If Ripple is the best friend of banks into the cryptocurrency space… why are they not using XRP? Despite the myriad of partnerships with different insitutions, up to today not a single significant bank has integrated XRP into their daily operations. The reasons for this could range from safety concerns to lack of blockchain understandment among the financial institutions. Here follows a probe into the current relationship of XRP and Ripple with the banks, with the intention of clearing up the possibility that this digital asset ever becomes a central part of the global banking system.
What are the main differences between Ripple, XRP, xCurrent and xRapid?
As per Ripple’s website, XRP is a digital asset, supported by the open source blockchain technology XRP ledger. Meanwhile, Ripple is a company which owns more than 60 billion out of the maximum supply of 100 billion XRP, controlled by its board, founders and employees.
Ripple uses XRP and the XRP Ledger in products such as xRapid, a settlement system for cross border payments that outdated xCurrent from a tech perspective, another of their products that can be used for the same purpose of processing transactions but that does not strictly makes use of any blockchain.
There has been some considerable debate about whether if xCurrent is blockchain or not. Many of the main arguments can be found on a Reddit thread where this post sums up well some of the main views expressed:
xCurrent is an ILP solution, enabling efficient communication between ILP compatible ledgers. So every bank that joins RippleNet must create and ILP ledger on their side and connect it to their system (internal ledger). So no, it does not use blockchain but it requires the bank to prepare itself for the RippleNet, and that is the hard part. After they are compatible with RippleNet they can also use the blockchain liquidity tools provided by Ripple and without much hassle solve another set of problems which the ILP itself can’t solve. So first the bank must adapt their system to the internet of money, with that they get bidirectional messaging and quick synchronization with their existing partners, but they do not actually move money. They still need nostro/vostro accounts, and that’s where xRapid and the xrp ledger come in. Even if they get only the first part it’s a big improvement, but this is what they are comfortable with at this moment. The revolution comes when they make the second step, which frees them from locking money in many places or paying big correspondant bank hefty fees for doing that for them. This is how you give power to the smaller players in the remittance business, if they make the first step their business becomes “cleaner” and faster, when they make the second step their business becomes much cheaper and they no longer depend on the few big players that are now in charge.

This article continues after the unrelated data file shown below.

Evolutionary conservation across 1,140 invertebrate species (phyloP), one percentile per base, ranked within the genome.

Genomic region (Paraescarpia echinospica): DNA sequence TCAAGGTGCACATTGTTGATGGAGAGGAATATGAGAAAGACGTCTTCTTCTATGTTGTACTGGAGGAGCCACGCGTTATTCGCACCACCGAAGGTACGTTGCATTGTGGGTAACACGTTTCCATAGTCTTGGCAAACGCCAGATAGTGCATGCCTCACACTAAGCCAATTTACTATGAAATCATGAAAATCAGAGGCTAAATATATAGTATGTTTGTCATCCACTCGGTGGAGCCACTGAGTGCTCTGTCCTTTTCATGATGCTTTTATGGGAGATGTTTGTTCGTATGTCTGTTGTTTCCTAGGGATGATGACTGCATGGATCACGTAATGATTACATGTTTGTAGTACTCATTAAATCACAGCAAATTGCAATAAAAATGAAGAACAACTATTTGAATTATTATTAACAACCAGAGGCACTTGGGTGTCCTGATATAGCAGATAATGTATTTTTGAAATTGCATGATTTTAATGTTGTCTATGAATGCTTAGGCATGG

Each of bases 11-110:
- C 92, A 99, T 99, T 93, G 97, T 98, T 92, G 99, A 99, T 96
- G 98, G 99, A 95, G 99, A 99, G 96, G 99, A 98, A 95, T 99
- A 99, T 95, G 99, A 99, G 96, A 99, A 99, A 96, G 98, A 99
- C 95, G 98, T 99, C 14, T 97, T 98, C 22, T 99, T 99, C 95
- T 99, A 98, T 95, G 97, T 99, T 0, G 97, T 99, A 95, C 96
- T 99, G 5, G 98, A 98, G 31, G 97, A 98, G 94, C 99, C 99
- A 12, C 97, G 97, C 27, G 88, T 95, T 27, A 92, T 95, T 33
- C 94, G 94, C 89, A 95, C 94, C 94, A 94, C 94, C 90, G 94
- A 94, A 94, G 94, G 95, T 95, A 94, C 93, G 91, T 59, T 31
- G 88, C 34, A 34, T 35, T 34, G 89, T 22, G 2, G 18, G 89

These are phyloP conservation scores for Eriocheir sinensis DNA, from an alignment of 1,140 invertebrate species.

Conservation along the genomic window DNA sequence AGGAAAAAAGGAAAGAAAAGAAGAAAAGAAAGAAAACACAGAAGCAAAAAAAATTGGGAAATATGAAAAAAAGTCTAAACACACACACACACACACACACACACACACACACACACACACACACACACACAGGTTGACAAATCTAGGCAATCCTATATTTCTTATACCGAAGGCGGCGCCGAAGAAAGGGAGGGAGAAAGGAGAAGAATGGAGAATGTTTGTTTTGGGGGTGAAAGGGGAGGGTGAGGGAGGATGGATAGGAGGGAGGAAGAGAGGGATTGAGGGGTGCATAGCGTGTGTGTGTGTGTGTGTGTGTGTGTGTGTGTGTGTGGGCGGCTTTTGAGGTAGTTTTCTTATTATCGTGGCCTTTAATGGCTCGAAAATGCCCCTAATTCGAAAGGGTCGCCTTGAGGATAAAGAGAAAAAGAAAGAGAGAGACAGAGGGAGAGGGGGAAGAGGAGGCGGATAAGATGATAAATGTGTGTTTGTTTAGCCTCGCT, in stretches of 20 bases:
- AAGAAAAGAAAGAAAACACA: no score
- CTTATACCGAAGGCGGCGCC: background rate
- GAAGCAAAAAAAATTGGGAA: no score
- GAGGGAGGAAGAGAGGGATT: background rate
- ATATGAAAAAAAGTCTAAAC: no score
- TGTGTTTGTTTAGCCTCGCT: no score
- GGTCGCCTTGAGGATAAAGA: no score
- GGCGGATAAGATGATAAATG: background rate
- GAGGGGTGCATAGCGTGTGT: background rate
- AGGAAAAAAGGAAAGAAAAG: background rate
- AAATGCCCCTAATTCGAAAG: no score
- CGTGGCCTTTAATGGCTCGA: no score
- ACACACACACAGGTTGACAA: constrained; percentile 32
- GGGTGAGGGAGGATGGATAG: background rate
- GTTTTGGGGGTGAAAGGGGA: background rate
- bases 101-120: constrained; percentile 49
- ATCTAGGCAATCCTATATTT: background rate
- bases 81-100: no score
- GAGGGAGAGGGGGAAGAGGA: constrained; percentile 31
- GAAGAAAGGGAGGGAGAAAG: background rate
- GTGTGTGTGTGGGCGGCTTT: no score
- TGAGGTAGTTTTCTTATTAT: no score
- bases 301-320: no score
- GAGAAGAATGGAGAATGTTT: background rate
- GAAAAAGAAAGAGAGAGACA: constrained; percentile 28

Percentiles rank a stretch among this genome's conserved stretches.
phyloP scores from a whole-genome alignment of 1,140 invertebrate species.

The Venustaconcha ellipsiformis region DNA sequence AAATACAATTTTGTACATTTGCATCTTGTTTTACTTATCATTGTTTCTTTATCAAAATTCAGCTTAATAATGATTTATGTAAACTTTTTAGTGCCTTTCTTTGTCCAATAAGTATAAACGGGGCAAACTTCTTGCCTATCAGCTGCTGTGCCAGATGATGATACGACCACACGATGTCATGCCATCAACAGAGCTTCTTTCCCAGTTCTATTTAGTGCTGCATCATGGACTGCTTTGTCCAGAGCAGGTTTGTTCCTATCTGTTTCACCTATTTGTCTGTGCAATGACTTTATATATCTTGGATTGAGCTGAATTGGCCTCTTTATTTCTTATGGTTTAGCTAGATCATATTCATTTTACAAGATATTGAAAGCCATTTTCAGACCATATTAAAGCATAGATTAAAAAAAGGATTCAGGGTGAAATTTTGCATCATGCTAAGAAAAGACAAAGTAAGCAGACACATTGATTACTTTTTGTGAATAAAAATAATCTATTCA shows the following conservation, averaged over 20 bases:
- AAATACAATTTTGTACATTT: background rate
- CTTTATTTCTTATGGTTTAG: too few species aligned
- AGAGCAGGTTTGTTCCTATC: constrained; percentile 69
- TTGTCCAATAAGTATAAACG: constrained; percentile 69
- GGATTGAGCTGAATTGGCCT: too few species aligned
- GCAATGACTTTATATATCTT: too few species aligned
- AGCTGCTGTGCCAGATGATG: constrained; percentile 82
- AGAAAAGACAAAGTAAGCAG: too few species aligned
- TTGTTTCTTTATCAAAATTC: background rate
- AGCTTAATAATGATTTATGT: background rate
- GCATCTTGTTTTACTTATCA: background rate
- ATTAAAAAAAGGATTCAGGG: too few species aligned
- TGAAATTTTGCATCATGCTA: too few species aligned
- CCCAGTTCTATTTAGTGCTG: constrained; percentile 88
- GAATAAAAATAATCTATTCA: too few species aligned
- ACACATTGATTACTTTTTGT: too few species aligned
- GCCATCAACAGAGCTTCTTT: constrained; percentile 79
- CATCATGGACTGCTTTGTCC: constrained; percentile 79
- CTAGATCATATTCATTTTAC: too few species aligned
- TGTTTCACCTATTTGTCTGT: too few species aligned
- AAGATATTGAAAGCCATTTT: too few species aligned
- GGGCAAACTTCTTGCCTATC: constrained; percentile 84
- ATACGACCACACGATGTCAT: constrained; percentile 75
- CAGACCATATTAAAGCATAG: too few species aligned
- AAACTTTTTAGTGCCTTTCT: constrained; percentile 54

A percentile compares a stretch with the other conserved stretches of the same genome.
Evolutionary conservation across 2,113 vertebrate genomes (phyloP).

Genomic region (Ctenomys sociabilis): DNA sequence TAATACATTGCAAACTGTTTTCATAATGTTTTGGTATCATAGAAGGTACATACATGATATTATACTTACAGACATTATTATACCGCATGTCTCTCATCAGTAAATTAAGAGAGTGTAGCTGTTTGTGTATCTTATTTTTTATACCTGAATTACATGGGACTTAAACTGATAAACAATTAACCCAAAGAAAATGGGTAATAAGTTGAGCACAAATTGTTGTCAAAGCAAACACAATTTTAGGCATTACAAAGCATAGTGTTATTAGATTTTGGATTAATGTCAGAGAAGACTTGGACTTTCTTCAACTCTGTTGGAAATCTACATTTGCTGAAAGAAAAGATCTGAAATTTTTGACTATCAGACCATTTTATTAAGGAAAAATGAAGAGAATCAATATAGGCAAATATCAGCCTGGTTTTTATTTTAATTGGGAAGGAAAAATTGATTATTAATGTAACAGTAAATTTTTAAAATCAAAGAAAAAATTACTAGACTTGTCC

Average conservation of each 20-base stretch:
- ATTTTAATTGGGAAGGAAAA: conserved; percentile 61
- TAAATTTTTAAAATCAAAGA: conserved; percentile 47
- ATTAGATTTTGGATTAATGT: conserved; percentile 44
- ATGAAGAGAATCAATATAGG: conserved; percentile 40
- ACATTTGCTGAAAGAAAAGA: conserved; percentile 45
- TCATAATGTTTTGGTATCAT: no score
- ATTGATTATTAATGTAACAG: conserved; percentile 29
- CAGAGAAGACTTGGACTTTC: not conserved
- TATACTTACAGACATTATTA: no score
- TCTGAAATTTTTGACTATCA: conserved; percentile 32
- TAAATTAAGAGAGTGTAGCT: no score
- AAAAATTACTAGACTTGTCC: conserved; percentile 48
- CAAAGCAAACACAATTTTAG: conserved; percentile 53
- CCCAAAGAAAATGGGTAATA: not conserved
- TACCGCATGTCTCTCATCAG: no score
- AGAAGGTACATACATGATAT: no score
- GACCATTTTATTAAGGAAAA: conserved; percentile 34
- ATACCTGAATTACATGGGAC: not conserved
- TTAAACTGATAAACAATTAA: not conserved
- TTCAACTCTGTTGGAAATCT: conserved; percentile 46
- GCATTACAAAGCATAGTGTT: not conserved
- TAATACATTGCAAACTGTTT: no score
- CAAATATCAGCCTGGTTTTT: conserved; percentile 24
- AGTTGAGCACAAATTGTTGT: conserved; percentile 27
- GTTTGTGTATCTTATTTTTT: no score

However, from the side of adoption, xCurrent is still more popular than xRapid among financial institutions. Regardless of the need for setting up nostro – vostro accounts, a duplicity that the use of XRP by xRapid eliminates, most of the large banks and companies who are using Ripple prefer to stick with the older, non-blockchain system, with no implicit benefits for the rest of XRP holders.
What are financial institutions into Ripple for? And what banks are using Ripple today?